Classical album: ``Bartok: 6 String Quartets,'' Emerson String Quartet; ``Bruckner: Symphony No. 8 in C Minor,'' Herbert von Karajan conducting the Vienna Philharmonic; ``Busoni: Piano Concerto in C (With Male Chorus),'' Christoph von Dohnanyi conducting the Cleveland Orchestra; ``Hanson: Symphony Nos. 1 in E Minor `Nordic' and 2 `Romantic,' Elegy in Memory of Serge Koussevitsky,'' Gerard Schwarz conducting the Seattle Symphony; ``Wagner: Die Walkuere,'' James Levine conducting the Metropolitan Opera Orchestra.
Orchestral recording: ``Bartok: Concerto for Orchestra; Music for Strings, Percussion and Celesta,'' Charles Dutoit conducting the Montreal Symphony Orchestra; ``Copeland: Appalachian Spring; Short Symphony; 3 Latin American Sketches; Quiet City,'' Orpheus Chamber Orchestra; ``Hanson: Symphony Nos. 1 in E Minor `Nordic' and 2 `Romantic,' Elegy in Memory of Serge Koussevitsky,'' Gerard Schwarz conducting the Seattle Symphony; ``Mahler: Symphony No. 3 in D Minor,'' Leonard Bernstein conducting the New York Philharmonic.
Opera recording: ``Berg Wozzeck,'' Claudio Abbado conducting the Vienna Philharmonic; ``Gershwin: Porgy and Bess,'' Simon Rattle conducting the London Philharmonic & the Glyndebourne Chorus; ``R. Strauss: Elektra,'' Seiji Ozawa conducting the Boston Symphony Orchestra; ``Tchaikovsky: Eugen Onegin,'' James Levine conducting the Dresden State Orchestra; ``Wagner: Die Walkuere,'' James Levine conducting the Metropolitan Opera Orchestra.
Classical, instrumental, soloist or soloists (with orchestra): ``Barber: Cello Concerto, Opus 22, Britten: Symphony for Cello and Orchestra, Opus 68,'' David Zinman conducting the Baltimore Symphony Orchestra; ``Copeland: Clarinet Concerto,'' Gerard Schwarz conducting the New York Chamber Symphony; ``Gubaidulina: Offertorium,'' Charles Dutoit conducting the Boston Symphony; ``Schuman: Violin Concerto, Bernstein: Serenade for Violin, Strings and Percussion,'' Leonard Slatkin conducting the Saint Louis Symphony Orchestra; ``Shostakovich: Violin Concerto No. 1, Prokofiev: Violin Concerto No. 2,'' Andre Previn conducting Royal Philharmonic Orchestra.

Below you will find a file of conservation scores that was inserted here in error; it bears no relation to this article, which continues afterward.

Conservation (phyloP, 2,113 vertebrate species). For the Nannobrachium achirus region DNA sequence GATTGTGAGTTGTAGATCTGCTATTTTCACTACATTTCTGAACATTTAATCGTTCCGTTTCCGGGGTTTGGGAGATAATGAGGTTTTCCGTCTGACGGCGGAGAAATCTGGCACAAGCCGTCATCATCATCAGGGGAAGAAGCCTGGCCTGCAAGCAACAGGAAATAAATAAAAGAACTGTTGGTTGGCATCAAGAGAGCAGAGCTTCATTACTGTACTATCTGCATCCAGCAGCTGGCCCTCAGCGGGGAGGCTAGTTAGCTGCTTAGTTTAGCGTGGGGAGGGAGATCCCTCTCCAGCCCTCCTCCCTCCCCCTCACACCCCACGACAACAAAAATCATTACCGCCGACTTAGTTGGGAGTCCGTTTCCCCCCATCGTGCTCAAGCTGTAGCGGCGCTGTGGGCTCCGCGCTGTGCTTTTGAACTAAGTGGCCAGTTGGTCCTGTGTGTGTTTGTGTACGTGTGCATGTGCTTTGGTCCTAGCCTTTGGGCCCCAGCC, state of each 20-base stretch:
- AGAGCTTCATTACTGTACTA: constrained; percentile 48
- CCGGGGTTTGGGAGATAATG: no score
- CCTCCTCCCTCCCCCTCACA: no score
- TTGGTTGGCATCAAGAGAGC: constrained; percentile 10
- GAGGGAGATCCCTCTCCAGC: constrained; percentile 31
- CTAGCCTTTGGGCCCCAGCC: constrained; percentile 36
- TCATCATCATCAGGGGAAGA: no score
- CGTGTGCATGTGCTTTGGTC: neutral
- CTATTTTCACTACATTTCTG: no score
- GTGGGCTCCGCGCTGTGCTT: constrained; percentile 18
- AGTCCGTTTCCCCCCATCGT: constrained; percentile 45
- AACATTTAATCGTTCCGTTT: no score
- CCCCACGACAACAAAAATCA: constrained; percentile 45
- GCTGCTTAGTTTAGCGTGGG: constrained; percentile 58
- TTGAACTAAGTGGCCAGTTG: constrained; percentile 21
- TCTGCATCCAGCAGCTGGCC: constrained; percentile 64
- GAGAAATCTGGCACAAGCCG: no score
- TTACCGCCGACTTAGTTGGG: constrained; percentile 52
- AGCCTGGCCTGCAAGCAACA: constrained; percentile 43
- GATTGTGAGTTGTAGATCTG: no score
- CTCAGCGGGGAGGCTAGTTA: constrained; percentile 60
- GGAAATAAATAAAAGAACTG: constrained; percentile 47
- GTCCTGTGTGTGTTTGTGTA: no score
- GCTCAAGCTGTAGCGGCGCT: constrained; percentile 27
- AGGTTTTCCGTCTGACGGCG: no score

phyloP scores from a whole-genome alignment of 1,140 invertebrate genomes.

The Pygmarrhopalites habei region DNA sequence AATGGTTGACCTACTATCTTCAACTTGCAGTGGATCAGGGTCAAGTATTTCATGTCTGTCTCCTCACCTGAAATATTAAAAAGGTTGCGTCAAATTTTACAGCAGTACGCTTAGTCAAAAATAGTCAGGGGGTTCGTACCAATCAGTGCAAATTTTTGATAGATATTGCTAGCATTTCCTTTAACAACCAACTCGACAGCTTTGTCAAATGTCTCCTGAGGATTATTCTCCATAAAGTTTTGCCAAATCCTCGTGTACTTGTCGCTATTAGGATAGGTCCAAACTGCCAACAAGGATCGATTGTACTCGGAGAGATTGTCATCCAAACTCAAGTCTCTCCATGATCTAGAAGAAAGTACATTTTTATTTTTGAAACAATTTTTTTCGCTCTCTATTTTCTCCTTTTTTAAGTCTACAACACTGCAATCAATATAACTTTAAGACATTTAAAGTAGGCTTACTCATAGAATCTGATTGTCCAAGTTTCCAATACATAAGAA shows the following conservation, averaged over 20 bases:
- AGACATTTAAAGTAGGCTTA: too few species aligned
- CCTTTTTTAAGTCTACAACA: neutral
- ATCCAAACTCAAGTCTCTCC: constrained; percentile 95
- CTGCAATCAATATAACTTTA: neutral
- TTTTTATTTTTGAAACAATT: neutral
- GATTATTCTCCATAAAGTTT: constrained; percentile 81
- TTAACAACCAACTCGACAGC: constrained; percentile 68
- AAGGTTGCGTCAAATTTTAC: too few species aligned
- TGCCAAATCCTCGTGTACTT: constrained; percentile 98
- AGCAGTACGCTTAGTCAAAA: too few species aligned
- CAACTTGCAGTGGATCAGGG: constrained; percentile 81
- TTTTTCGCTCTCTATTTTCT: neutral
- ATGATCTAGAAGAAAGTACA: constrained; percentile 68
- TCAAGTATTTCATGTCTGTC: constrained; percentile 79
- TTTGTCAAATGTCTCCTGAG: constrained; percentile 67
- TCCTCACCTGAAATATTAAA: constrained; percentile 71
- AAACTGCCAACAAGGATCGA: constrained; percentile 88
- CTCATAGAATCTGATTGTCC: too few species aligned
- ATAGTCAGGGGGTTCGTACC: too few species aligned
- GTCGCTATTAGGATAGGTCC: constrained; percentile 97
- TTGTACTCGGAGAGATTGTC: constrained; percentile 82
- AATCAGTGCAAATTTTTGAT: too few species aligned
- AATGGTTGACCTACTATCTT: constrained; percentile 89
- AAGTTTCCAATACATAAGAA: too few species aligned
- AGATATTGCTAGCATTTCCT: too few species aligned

Classical, instrumental, soloist (without orchestra): ``Bach: English Suites, BWV 806-11,'' Andras Schiff; ``Beethoven: The Late Piano Sonatas (Opp. 101, 106, 109, 110 and 111),'' Richard Goode; ``Chopin: Four Ballades (Opp. 23, 38, 47, 52), Bacarolle Opus 60, Fantasie Opus 49,'' Krystian Zimerman; ``Martinu: Piano Sonatas No. 1, Les Ritournelles; Fantasie Et Toccata,'' Rudolf Firkusny; ``Popper: Romantic Cello Favorites,'' Janos Starker.
Chamber music: ``Bartok: 6 String Quartets,'' Emerson String Quartet; ``Beethoven: String Quartets No. 13 in B Flat, Grosse Fuge in B Flat,'' the Guarneri Quartet; ``Beethoven: String Trios (E Flat, Opus 3, Serenade in D, Opus 8, G, Opus 9 No. 1, D, Opus 9 No. 2, C Opus 9 No. 3),'' Anne-Sophie Mutter, Mstislav Rostropovich and Bruno Guiranna; ``Prokofiev Violin Sonatas Nos. 1 in F Minor and 2 in D,'' Shlomo Mintz and Yefim Bronfman; ``Shostakovich; Trio No. 2 for Violin, Cello and Piano in E Minor, Opus 67 and Sonata for Cello and Piano in D Minor,'' Emanuel Ax, Isaac Stern and Yo-Yo Ma.
Classical vocal soloist: ``Knoxville - Summer of 1915 (Music of Barber, Menotti, Harbison, Stravinsky),'' Dawn Upshaw; ``Live in Tokyo 1988,'' Placido Domingo and Kathleen Battle; ``Puccini: The Unknown Puccini,'' Placido Domingo; ``Schubert: Lieder,'' Kathleen Battle; ``William Sharp, Bariton (Works by Thomson, Bowles, Hoiby, Musto, etc.),'' William Sharp.
Contemporary composition: ``Gubaidulina: Offertorium,'' Charles Dutoit conducting the Boston Symphony; ``Lutoslawski: Chain 2,'' Witold Lutoslawski conducting BBC Symphony; ``Lutoslawski: Partita,'' Witold Lutoslawski conducting BBC Symphony Orchestra; ``Part: Passio,'' Paul Hillier conducting the Hilliard Ensemble & Western Wind Choir; ``Reich: Different Trains,'' Kronos Quartet.
Engineered recording, classical: ``Bartok: Concerto for Orchestra, Music for Strings, Percussion and Celesta,'' Charles Dutoit conducting the Montreal Symphony; ``Britten: War Requiem,'' Robert Shaw conducting the Atlanta Symphony; ``Hanson: Symphonies Nos. 1 in E Minor `Nordic' and 2 ``Romantic,' Elegy in Memory of Serge Koussevitsky,'' Gerard Schwarz conducting the Seattle Symphony; ``Mahler: Symphony No. 3 in D Minor,'' Leonard Bernstein conducting New York Philharmonic; ``Wagner: Die Walkuere,'' James Levine conducting the Metropolitan Opera Orchestra & Solos.
Classical producer of the year: Wolf Erichson, Michael Haas, Patti Laursen, Elizabeth Ostrow, Robert Woods.
Copyright (c) 1990 Seattle Times Company, All Rights Reserved.